Only users who are signed up for Facebook Dating will be able to access the Secret Crush feature.

Is there a separate Facebook Dating app?

There’s no additional app for Facebook Dating. The feature exists within Facebook, but you’ll have to create a separate Facebook Dating profile to use it. If you’re not already on Facebook, you’ll need to create both a regular profile and a Dating profile to take advantage of this new feature.

Who can use Facebook Dating?

If you’re living in Colombia, Mexico, Canada, Argentina or Thailand, then Facebook Dating is nothing new—you’ve had access to the app since 2018. In April 2019, Facebook Dating expanded into the Philippines, Vietnam, Singapore, Malaysia, Laos, Brazil, Peru, Chile, Bolivia, Ecuador, Paraguay, Uruguay, Guyana and Suriname.

As of the publish date of this article, the official Facebook Dating app release dates for the United States and Europe haven’t been announced, but Facebook says the new dating service will launch in the U.S. by the end of 2019.

What information does Facebook Dating collect?

Facebook Dating seems to be heavily focused on privacy, and the company claims that only your first name and age are ported over from your regular Facebook profile. It is worth noting, though, that its algorithm relies on reading your friend list, interests, events and other basic information that help it determine your compatibility with other users.

As with any online profile, it’s safe to assume that Facebook Dating will collect any information you provide directly on this separate platform, such as Dating profile information, photos and icebreaker answers. However, there’s no way of knowing how the social media company might use that data.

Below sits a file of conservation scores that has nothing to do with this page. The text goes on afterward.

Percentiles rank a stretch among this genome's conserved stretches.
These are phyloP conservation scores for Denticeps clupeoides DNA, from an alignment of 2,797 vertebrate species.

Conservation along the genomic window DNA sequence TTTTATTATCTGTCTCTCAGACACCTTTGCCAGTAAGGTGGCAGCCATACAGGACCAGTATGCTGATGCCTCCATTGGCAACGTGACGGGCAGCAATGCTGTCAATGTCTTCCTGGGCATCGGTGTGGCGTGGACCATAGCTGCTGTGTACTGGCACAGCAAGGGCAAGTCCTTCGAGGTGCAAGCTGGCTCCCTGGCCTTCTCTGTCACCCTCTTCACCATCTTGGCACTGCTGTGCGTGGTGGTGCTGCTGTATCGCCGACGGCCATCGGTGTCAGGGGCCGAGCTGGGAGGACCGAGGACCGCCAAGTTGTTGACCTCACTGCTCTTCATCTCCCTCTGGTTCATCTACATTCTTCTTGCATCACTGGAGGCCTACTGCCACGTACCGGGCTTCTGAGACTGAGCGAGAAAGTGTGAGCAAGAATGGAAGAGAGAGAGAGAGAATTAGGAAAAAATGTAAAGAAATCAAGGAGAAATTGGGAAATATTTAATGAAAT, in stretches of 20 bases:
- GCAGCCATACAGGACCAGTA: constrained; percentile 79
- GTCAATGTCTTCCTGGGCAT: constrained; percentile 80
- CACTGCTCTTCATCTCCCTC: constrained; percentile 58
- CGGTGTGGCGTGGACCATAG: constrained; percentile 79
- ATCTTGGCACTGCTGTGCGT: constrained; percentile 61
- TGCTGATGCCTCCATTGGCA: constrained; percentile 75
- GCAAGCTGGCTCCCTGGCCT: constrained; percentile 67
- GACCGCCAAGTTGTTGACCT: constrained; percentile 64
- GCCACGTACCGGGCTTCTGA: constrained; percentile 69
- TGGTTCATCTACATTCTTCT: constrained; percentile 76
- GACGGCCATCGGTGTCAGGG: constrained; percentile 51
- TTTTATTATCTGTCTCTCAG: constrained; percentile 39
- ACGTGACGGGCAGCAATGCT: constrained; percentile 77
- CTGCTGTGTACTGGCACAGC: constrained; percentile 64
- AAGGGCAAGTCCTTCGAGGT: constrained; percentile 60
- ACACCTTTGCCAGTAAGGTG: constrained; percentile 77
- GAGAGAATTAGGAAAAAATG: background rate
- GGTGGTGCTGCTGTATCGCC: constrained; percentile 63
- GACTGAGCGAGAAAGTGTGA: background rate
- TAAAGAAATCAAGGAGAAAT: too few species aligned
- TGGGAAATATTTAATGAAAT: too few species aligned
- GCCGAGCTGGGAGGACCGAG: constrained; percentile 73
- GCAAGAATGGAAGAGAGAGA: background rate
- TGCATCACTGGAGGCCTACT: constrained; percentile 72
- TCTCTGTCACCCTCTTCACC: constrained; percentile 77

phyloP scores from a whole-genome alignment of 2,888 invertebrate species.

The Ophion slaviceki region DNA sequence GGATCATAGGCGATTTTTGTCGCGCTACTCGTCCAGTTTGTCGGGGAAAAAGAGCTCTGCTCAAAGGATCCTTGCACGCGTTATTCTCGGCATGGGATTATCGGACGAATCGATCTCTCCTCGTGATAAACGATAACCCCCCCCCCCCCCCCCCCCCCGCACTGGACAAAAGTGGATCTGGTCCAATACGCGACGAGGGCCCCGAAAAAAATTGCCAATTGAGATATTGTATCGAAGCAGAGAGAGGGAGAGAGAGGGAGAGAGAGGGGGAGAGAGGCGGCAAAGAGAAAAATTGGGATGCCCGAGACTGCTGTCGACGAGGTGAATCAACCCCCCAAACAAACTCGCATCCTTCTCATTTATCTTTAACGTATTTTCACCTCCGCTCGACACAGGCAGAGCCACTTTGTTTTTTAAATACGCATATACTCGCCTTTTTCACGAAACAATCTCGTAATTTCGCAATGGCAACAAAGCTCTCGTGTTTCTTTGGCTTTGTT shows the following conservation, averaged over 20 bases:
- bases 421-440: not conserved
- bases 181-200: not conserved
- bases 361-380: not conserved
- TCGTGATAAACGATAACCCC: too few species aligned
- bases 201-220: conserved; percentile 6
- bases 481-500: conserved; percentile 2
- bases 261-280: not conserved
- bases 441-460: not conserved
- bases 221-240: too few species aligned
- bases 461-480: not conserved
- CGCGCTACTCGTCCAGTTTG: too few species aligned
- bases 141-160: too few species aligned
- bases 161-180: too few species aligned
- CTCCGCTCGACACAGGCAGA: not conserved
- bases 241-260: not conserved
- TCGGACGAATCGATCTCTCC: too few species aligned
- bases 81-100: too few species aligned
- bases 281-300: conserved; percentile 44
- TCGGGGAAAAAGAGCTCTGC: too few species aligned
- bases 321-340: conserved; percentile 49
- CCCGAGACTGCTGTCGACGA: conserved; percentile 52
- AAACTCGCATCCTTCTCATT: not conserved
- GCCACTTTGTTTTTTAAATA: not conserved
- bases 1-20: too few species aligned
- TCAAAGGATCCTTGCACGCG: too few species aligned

Is Facebook Dating safe?

At the front of the Facebook Dating app rollout, Mark Zuckerberg assured audiences at his company’s annual software developer conference, F8, that privacy and safety were at the forefront of Facebook’s priorities. Your Facebook Dating profile won’t be visible to your friends, and it also won’t suddenly show up in news feeds.

To avoid inappropriate photos, spammy links and romance scams, Facebook Dating’s special private messaging inbox only allows users to send text and emoji messages. Your Dating messages won’t connect to your regular Messaging inbox, either.

However, Facebook’s recent privacy-related scandals, including the 2018 Cambridge Analytica scandal, may still be too fresh in some American minds to fully trust the social media titan with their love lives.

If you do decide to use Facebook Dating and meet up with someone you connect with there, it’s always good to follow some basic first-date safety tips. Before you go, you may want to do a thorough investigation of your date’s Facebook profile or even look them up on a people search service. When you do meet up IRL, choose a busy, public location, take your own transportation to the date, and let someone you trust know where you’ll be.

Dating expert and coach Carmelia Ray said singles should consider turning on their phone’s location-sharing function during a date so family and friends can pinpoint exactly where you are if you need help. If you feel like things are about to go south, you can always excuse yourself and end the date early.

Should I sign up for Facebook Dating?

It’s too soon to tell whether the Facebook Dating app will be worth using. That being said, creating a Facebook Dating profile seems simple enough, and it doesn’t seem to be too revealing of your personal information—you pick and choose what other eligible singles see. Plus, you won’t have to worry about nosy friends and family.

If you’re already using Facebook and are ready to move beyond Tinder hookups, you may as well give Facebook Dating a shot when it’s available where you live. Who knows? That hottie who’s been on your friend list for years might also press that Secret Crush button on you.

Disclaimer: The above is solely intended for informational purposes and in no way constitutes legal advice or specific recommendations.